Shahram Sharghy successfully persuades the High Court to reject an Appeal
News | Fri 29th Mar, 2019
ROYAL AUTOMOBILE CLUB LTD v WRIGHT (2019) QBD (William Davis J) 26/03/2019
Shahram Sharghy successfully persuades the Appeal Court to reject the Defendant’s challenge to a Master’s decision to dismiss its application to withdraw an earlier admission of liability in respect of the claimant’s injuries under CPR PD 14 Para 7.2. The Appeal Court held that the Master had correctly determined the issue under his case management powers in the light of the Defendant’s grounds for withdrawing the admission, the parties’ conduct, prejudice to the parties, the stage the proceedings had reached, the interests of justice and the claim’s prospects of success.The Appellant employer appealed against the refusal of its application to withdraw an admission of liability in respect of the respondent employee’s personal injury. The Respondent had worked for the Appellant and in June 2015 she was injured when she fell down a flight of stairs at work. She claimed that the accident was caused by the absence of a handrail along the staircase, which was negligent and in breach of statutory duty (namely Regulation 12(5) of the Workplace (Health, Safety and Welfare) Regulations 1992. As a result of her accident, she sustained a significant fracture to her leg which had given rise to Complex Regional Pain Syndrome.
The Appellant’s senior claims handler had insisted that notwithstanding the injuries, the matter should be dealt with by the small claims court because the quantum of the claim would be less than £25,000. The Respondent rejected that approach, stating that her claim would clearly exceed £25,000. After investigating the circumstances of the accident, the Appellant admitted liability in September 2016. Relying on this admission, the Respondent proceeded to gather medical evidence from orthopaedic, pain and psychiatric consultants and the Appellant made a number of interim payments which exceeded £40,000.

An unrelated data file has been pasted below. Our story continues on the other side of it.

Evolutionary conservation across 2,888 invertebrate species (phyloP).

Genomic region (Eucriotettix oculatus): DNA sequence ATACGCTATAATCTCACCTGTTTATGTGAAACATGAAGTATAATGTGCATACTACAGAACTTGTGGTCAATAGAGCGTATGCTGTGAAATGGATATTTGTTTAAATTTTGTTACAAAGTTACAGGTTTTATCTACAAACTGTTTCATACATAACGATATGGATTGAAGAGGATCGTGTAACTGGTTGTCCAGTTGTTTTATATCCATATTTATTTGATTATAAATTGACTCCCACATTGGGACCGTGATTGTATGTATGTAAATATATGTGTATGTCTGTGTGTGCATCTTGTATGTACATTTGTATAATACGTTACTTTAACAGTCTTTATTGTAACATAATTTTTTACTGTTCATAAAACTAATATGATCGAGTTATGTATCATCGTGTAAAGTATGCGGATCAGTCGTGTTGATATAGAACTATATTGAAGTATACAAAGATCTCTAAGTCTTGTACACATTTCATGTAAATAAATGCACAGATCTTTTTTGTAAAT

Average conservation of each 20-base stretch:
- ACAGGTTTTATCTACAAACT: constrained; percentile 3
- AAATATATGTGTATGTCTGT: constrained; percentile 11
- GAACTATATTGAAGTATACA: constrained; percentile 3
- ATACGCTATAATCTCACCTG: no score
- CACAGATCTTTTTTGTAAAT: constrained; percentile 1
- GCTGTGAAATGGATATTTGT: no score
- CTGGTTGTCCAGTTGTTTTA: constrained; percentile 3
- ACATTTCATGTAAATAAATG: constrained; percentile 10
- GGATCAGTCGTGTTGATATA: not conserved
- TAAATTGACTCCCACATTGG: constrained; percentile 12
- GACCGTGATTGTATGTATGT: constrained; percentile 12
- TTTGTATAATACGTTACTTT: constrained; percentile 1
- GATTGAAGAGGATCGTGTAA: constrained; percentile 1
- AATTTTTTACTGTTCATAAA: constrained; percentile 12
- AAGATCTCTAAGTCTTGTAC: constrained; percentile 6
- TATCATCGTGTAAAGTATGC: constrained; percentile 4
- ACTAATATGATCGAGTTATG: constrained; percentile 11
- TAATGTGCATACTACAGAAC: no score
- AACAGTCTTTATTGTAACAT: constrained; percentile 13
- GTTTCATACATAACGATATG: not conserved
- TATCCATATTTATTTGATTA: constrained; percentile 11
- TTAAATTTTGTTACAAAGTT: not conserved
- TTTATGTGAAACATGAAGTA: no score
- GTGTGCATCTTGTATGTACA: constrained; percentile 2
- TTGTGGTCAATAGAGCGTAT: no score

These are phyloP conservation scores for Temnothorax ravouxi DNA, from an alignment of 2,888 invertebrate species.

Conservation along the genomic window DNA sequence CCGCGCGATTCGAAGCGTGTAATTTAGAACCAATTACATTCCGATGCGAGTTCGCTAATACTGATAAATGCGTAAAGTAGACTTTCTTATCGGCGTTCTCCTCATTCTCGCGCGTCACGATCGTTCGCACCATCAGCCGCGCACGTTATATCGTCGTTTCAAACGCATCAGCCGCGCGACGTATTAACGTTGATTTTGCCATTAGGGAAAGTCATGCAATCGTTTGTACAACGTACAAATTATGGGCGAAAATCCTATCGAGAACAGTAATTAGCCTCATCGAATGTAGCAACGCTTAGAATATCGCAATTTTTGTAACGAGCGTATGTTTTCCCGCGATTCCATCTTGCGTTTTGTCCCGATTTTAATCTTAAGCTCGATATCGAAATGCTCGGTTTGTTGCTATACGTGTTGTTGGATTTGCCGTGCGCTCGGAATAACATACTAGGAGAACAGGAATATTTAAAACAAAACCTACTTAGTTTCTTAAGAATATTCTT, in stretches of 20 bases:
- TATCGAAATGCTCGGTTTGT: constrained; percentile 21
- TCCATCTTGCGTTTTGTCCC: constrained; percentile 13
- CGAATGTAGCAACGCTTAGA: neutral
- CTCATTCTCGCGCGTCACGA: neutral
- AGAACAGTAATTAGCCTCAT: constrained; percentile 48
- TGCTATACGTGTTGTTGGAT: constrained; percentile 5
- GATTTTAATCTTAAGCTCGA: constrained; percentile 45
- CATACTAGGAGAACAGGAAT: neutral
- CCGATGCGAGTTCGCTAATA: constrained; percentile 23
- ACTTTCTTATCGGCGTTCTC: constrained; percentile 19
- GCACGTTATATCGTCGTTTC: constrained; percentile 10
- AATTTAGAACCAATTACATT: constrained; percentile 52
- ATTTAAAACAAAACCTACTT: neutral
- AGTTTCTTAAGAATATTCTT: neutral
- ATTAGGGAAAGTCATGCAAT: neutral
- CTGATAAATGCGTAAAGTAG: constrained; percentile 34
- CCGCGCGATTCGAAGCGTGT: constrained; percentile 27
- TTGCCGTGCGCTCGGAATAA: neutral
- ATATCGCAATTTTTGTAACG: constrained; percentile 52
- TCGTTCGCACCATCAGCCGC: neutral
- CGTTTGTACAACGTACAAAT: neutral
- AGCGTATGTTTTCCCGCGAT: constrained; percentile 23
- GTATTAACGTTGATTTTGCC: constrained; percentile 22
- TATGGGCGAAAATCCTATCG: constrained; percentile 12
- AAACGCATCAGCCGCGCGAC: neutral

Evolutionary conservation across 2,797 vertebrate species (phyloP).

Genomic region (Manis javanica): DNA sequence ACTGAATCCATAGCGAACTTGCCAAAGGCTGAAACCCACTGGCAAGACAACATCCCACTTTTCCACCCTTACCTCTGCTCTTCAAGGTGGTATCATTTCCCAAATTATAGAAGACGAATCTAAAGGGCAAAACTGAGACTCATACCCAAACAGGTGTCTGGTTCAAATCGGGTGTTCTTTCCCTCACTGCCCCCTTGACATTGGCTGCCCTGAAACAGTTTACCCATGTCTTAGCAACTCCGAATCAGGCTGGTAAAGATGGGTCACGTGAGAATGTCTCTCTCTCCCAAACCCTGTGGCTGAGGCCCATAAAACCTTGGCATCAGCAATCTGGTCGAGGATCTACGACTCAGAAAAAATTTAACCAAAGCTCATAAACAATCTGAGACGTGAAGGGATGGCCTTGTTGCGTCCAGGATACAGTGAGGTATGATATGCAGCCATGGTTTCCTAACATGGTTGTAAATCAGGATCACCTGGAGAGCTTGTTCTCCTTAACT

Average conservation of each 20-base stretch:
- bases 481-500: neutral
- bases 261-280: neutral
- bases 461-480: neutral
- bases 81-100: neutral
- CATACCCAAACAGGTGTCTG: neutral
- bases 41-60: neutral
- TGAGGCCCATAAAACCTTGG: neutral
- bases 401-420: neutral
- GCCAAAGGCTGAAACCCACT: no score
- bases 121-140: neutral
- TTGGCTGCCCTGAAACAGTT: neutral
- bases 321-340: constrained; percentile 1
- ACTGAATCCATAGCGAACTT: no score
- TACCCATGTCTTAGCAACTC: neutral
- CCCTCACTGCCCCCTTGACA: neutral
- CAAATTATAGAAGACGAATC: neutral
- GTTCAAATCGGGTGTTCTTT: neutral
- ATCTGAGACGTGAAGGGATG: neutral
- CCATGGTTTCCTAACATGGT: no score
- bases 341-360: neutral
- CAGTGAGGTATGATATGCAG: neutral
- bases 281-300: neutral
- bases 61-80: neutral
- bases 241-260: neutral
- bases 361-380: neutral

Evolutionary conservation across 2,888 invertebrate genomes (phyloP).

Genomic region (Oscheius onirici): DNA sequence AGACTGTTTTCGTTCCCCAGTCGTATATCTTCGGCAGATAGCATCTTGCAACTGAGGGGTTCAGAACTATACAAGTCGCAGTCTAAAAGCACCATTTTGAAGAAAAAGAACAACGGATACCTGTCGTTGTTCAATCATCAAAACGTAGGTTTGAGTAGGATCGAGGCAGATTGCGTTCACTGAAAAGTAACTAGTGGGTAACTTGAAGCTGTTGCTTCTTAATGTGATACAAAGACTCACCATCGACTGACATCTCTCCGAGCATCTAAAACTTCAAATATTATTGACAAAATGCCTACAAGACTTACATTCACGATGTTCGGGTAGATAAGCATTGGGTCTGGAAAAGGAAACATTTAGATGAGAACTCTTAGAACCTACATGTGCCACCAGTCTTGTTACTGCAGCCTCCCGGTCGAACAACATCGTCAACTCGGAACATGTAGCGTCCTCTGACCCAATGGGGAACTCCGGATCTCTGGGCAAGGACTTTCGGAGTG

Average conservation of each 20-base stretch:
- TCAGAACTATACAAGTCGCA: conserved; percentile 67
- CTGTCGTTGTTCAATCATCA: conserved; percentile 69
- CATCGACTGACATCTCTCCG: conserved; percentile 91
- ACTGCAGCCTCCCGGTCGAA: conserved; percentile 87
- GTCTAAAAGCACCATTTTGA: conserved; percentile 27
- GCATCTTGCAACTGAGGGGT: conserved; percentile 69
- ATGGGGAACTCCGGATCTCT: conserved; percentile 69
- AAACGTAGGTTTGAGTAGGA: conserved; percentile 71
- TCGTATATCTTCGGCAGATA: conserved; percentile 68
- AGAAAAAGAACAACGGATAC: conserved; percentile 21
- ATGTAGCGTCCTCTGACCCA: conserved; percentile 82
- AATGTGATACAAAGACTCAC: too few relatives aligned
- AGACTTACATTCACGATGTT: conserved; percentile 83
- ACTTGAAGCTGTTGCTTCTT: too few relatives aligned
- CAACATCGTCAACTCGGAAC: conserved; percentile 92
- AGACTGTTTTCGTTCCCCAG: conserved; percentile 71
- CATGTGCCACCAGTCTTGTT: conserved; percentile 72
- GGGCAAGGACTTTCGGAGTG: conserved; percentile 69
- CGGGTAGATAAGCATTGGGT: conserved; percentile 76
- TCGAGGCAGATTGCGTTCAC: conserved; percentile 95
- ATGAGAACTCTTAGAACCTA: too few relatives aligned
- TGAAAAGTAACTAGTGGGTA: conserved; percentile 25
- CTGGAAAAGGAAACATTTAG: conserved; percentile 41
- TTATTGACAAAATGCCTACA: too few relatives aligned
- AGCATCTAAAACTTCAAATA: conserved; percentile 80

In view of the Appellant’s desire to engage in ADR, the Respondent served a ‘without-prejudice’ Schedule of Loss in August 2017 totalling just over £1 million. The Appellant responded by giving the Respondent notice that it was re-opening an investigation into the circumstances of the accident and refining its case to allege contributory negligence. It indicated that its earlier admission of liability might have been unwarranted, and invited the Respondent to consent to the withdrawal.
The Respondent declined and issued proceedings relying on the admission. The Appellant applied for permission to withdraw the admission under CPR PD 14 Para 7.2 on the grounds that the increased quantum of the Respondent’s claim amounted to a change of circumstances and that it had obtained new expert evidence that put in doubt the initial advice obtained from another expert.